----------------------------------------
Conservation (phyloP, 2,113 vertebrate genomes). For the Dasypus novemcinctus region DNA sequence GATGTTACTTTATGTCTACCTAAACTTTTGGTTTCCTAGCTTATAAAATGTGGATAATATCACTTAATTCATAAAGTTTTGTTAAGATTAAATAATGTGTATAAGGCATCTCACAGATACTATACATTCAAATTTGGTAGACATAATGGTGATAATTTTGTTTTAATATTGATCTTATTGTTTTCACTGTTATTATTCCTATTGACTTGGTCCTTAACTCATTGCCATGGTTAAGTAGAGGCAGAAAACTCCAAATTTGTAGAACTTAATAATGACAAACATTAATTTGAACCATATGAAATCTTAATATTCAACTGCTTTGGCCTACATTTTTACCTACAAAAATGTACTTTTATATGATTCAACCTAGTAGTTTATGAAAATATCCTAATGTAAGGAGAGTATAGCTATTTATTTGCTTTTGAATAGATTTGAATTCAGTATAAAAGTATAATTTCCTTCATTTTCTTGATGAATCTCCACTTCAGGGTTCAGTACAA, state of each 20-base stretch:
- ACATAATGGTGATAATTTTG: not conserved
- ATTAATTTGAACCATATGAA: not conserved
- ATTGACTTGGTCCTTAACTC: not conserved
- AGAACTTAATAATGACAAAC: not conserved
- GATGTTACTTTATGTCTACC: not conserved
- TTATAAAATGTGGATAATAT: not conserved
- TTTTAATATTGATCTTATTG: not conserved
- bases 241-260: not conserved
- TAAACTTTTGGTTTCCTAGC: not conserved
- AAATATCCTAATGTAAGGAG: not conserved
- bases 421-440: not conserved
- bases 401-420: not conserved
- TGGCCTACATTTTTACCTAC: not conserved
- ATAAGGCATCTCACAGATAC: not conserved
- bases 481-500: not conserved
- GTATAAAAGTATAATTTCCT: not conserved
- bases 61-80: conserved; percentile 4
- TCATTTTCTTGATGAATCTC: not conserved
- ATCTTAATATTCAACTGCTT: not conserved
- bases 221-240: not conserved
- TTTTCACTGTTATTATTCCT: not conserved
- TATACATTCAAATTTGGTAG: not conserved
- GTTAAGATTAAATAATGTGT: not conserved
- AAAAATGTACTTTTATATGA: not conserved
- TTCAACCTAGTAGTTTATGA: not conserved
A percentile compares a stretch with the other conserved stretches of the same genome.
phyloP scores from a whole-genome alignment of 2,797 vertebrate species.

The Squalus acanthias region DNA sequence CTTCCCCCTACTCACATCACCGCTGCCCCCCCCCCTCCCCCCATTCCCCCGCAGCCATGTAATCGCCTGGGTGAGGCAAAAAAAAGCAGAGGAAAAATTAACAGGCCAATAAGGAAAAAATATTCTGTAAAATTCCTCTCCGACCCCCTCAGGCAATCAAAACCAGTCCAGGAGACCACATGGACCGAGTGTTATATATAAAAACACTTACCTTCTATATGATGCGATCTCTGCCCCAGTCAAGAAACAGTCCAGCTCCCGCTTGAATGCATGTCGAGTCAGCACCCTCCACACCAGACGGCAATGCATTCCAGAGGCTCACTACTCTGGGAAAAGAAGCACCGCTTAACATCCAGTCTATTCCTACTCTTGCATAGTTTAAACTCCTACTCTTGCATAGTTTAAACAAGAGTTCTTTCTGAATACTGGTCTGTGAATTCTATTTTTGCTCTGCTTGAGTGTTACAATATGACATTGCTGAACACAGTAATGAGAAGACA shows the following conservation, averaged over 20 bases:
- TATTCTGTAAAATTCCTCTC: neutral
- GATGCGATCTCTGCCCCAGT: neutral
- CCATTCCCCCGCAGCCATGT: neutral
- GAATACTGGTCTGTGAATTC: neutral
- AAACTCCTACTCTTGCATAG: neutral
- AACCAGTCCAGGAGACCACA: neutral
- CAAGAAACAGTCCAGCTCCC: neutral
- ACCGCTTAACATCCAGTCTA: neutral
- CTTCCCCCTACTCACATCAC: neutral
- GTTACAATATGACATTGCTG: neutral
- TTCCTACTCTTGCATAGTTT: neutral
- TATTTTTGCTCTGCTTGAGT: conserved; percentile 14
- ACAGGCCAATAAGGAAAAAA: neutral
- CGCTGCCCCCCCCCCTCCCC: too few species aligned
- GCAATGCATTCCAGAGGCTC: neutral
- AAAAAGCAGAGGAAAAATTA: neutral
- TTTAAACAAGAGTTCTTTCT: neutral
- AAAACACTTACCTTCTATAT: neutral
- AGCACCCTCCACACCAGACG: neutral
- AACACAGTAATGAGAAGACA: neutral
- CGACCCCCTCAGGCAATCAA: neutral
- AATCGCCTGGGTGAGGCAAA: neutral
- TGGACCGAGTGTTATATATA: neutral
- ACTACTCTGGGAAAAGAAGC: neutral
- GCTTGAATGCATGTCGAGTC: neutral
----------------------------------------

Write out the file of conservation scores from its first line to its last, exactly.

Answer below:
Conservation (phyloP, 2,113 vertebrate genomes). For the Dasypus novemcinctus region DNA sequence GATGTTACTTTATGTCTACCTAAACTTTTGGTTTCCTAGCTTATAAAATGTGGATAATATCACTTAATTCATAAAGTTTTGTTAAGATTAAATAATGTGTATAAGGCATCTCACAGATACTATACATTCAAATTTGGTAGACATAATGGTGATAATTTTGTTTTAATATTGATCTTATTGTTTTCACTGTTATTATTCCTATTGACTTGGTCCTTAACTCATTGCCATGGTTAAGTAGAGGCAGAAAACTCCAAATTTGTAGAACTTAATAATGACAAACATTAATTTGAACCATATGAAATCTTAATATTCAACTGCTTTGGCCTACATTTTTACCTACAAAAATGTACTTTTATATGATTCAACCTAGTAGTTTATGAAAATATCCTAATGTAAGGAGAGTATAGCTATTTATTTGCTTTTGAATAGATTTGAATTCAGTATAAAAGTATAATTTCCTTCATTTTCTTGATGAATCTCCACTTCAGGGTTCAGTACAA, state of each 20-base stretch:
- ACATAATGGTGATAATTTTG: not conserved
- ATTAATTTGAACCATATGAA: not conserved
- ATTGACTTGGTCCTTAACTC: not conserved
- AGAACTTAATAATGACAAAC: not conserved
- GATGTTACTTTATGTCTACC: not conserved
- TTATAAAATGTGGATAATAT: not conserved
- TTTTAATATTGATCTTATTG: not conserved
- bases 241-260: not conserved
- TAAACTTTTGGTTTCCTAGC: not conserved
- AAATATCCTAATGTAAGGAG: not conserved
- bases 421-440: not conserved
- bases 401-420: not conserved
- TGGCCTACATTTTTACCTAC: not conserved
- ATAAGGCATCTCACAGATAC: not conserved
- bases 481-500: not conserved
- GTATAAAAGTATAATTTCCT: not conserved
- bases 61-80: conserved; percentile 4
- TCATTTTCTTGATGAATCTC: not conserved
- ATCTTAATATTCAACTGCTT: not conserved
- bases 221-240: not conserved
- TTTTCACTGTTATTATTCCT: not conserved
- TATACATTCAAATTTGGTAG: not conserved
- GTTAAGATTAAATAATGTGT: not conserved
- AAAAATGTACTTTTATATGA: not conserved
- TTCAACCTAGTAGTTTATGA: not conserved
A percentile compares a stretch with the other conserved stretches of the same genome.
phyloP scores from a whole-genome alignment of 2,797 vertebrate species.

The Squalus acanthias region DNA sequence CTTCCCCCTACTCACATCACCGCTGCCCCCCCCCCTCCCCCCATTCCCCCGCAGCCATGTAATCGCCTGGGTGAGGCAAAAAAAAGCAGAGGAAAAATTAACAGGCCAATAAGGAAAAAATATTCTGTAAAATTCCTCTCCGACCCCCTCAGGCAATCAAAACCAGTCCAGGAGACCACATGGACCGAGTGTTATATATAAAAACACTTACCTTCTATATGATGCGATCTCTGCCCCAGTCAAGAAACAGTCCAGCTCCCGCTTGAATGCATGTCGAGTCAGCACCCTCCACACCAGACGGCAATGCATTCCAGAGGCTCACTACTCTGGGAAAAGAAGCACCGCTTAACATCCAGTCTATTCCTACTCTTGCATAGTTTAAACTCCTACTCTTGCATAGTTTAAACAAGAGTTCTTTCTGAATACTGGTCTGTGAATTCTATTTTTGCTCTGCTTGAGTGTTACAATATGACATTGCTGAACACAGTAATGAGAAGACA shows the following conservation, averaged over 20 bases:
- TATTCTGTAAAATTCCTCTC: neutral
- GATGCGATCTCTGCCCCAGT: neutral
- CCATTCCCCCGCAGCCATGT: neutral
- GAATACTGGTCTGTGAATTC: neutral
- AAACTCCTACTCTTGCATAG: neutral
- AACCAGTCCAGGAGACCACA: neutral
- CAAGAAACAGTCCAGCTCCC: neutral
- ACCGCTTAACATCCAGTCTA: neutral
- CTTCCCCCTACTCACATCAC: neutral
- GTTACAATATGACATTGCTG: neutral
- TTCCTACTCTTGCATAGTTT: neutral
- TATTTTTGCTCTGCTTGAGT: conserved; percentile 14
- ACAGGCCAATAAGGAAAAAA: neutral
- CGCTGCCCCCCCCCCTCCCC: too few species aligned
- GCAATGCATTCCAGAGGCTC: neutral
- AAAAAGCAGAGGAAAAATTA: neutral
- TTTAAACAAGAGTTCTTTCT: neutral
- AAAACACTTACCTTCTATAT: neutral
- AGCACCCTCCACACCAGACG: neutral
- AACACAGTAATGAGAAGACA: neutral
- CGACCCCCTCAGGCAATCAA: neutral
- AATCGCCTGGGTGAGGCAAA: neutral
- TGGACCGAGTGTTATATATA: neutral
- ACTACTCTGGGAAAAGAAGC: neutral
- GCTTGAATGCATGTCGAGTC: neutral